Pearls of wisdom from Malcolm Gladwell
Author and social commentator's unflagging curiosity has made him one of the most popular thinkers of his generation
Malcolm Gladwell was in Hong Kong at an interesting time. Here to address a crowd at the Barclays Asia Forum, he had been fascinated by the view from his hotel room of umbrella movement tents.
"I can't comment on the exact issues [of the protest] because I simply don't know about it well enough," says the Canadian author and journalist.
"But I'm drawn to anyone who is agitating a path to democracy. So in a broad sense, I'm in sympathy."
Gladwell was curious, however, about "the decision to just let the protesters be", on the ground. "I wonder, whether on some Machiavellian level, if you are in a position of power, if that isn't the best way to preserve the status quo," he says.
That links to an issue that's been on Gladwell's mind a lot lately: how people in power deal with dissent in society. Global headlines hammer the point home well enough, but the author's interest focuses on "the matter of tactic" rather than politics.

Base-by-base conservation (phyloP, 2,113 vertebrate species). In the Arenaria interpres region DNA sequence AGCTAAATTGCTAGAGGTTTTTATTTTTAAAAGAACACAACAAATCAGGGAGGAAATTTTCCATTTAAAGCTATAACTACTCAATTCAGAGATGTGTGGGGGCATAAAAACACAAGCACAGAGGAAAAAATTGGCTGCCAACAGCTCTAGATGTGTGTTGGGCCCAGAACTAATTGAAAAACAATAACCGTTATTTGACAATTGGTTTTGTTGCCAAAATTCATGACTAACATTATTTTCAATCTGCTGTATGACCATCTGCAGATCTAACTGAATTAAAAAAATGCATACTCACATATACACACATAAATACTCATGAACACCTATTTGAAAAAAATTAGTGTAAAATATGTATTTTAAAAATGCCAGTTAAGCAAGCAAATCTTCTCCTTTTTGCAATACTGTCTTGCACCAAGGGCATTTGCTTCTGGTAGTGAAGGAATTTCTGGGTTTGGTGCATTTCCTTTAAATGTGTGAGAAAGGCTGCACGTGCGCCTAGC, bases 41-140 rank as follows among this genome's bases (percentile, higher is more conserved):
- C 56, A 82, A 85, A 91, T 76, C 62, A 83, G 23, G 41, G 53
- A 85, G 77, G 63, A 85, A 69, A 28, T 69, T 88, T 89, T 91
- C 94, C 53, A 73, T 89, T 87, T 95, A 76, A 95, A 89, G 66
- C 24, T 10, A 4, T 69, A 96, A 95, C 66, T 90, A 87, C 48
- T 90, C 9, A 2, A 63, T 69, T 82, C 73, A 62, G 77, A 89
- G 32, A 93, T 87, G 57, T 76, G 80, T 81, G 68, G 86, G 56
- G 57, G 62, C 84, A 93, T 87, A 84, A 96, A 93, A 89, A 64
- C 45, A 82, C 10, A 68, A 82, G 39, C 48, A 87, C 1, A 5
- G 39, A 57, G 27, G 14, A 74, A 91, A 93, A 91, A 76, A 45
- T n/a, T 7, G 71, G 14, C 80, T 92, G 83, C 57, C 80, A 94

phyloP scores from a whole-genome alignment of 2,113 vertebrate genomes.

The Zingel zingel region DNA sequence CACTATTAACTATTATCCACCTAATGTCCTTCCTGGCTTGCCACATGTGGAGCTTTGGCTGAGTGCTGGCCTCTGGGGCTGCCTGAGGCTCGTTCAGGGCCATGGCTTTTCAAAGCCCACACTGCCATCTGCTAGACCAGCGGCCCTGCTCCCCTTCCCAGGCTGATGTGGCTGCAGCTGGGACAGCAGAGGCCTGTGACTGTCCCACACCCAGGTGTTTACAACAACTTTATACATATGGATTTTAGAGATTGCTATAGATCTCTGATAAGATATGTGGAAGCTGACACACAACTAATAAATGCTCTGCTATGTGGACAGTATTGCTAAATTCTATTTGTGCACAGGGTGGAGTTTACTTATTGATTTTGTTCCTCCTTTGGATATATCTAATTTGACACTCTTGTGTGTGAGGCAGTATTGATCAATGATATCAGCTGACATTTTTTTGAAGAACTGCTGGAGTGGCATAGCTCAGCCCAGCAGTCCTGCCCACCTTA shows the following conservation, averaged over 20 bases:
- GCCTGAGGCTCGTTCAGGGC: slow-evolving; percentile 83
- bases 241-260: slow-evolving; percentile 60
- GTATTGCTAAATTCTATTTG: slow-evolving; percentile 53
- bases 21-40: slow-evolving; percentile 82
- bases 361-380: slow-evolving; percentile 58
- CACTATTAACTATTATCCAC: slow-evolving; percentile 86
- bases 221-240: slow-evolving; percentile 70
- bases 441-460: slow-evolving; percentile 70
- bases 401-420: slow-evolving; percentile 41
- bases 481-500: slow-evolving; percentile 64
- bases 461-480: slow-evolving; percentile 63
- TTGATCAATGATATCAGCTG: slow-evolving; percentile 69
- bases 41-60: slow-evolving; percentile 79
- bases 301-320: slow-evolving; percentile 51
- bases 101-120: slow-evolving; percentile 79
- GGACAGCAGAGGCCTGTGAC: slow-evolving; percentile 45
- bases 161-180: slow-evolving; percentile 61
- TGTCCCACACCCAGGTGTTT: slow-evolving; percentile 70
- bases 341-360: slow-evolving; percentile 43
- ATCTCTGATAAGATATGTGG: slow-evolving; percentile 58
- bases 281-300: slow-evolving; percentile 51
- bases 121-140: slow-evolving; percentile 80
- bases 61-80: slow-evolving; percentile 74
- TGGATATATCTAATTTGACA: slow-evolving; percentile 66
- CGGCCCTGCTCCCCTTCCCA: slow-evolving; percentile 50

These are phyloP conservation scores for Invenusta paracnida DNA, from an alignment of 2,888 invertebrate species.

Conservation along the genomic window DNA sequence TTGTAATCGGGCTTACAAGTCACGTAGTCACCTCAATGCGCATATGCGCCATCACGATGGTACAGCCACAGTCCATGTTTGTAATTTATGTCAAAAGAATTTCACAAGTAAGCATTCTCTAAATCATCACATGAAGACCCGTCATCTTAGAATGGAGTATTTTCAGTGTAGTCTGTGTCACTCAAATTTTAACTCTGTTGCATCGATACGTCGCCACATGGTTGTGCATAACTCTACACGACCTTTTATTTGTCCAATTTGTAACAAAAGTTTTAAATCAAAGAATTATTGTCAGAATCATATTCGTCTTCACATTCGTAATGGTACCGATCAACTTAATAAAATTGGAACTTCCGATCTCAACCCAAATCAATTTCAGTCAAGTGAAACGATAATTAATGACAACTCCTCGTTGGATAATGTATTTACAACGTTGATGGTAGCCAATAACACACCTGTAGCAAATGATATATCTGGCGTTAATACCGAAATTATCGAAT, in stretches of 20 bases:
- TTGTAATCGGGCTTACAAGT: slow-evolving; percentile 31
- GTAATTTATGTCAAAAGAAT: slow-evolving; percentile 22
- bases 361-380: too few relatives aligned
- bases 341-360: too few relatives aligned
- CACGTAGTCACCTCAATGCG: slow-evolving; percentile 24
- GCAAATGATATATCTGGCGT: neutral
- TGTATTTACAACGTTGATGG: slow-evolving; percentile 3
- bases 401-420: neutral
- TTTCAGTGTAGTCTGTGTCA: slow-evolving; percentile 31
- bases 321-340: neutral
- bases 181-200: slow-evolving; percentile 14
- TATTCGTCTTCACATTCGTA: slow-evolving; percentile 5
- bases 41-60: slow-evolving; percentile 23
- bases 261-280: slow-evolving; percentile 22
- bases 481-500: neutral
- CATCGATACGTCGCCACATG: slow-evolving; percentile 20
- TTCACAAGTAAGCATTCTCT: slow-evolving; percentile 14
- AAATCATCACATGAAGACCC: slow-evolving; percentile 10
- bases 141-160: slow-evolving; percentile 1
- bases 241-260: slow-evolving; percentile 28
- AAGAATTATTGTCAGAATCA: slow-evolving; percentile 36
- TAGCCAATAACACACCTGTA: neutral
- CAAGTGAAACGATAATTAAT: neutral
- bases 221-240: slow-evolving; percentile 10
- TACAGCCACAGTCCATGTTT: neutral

"For example: if America had a very different response to the terrorists' provocations of 15 years ago, would it be better off?"
Author of The Tipping Point (2000), Blink (2005), Outliers (2008), What the Dog Saw (2009) and David and Goliath (2013), Gladwell was in Hong Kong to impart unconventional pearls of wisdom to bankers, industry leaders and financial heads at a time when industry status quos are being challenged.
Never one to shy away from controversy, he appeared on Bloomberg TV on November 13 and called American football a "moral abomination".
"We're not just talking about people limping at the age of 50. We're talking about brain injuries that are causing horrible, protracted, premature death," he said.
As one of today's most prolific, bestselling authors, and listed among Time magazine's 100 Most Influential People, Gladwell is a demigod to his most ardent fans. In person, he has a quiet, calm wit and Zen-like focus, especially noticeable among suited and booted financial alphas.
"I grew up in a household that had a healthy respect for curiosity," says Gladwell, perched on a stool.
As a child, it was normal to "look at something and wonder why it was so, and why it wasn't different."
He describes his parents, British maths professor Graham and Jamaican psychotherapist Joyce, as irreverent. "I don't mean that in a countercultural way," the 51-year-old says. "They are willing to question things and entertain acts of intellectual rebellion."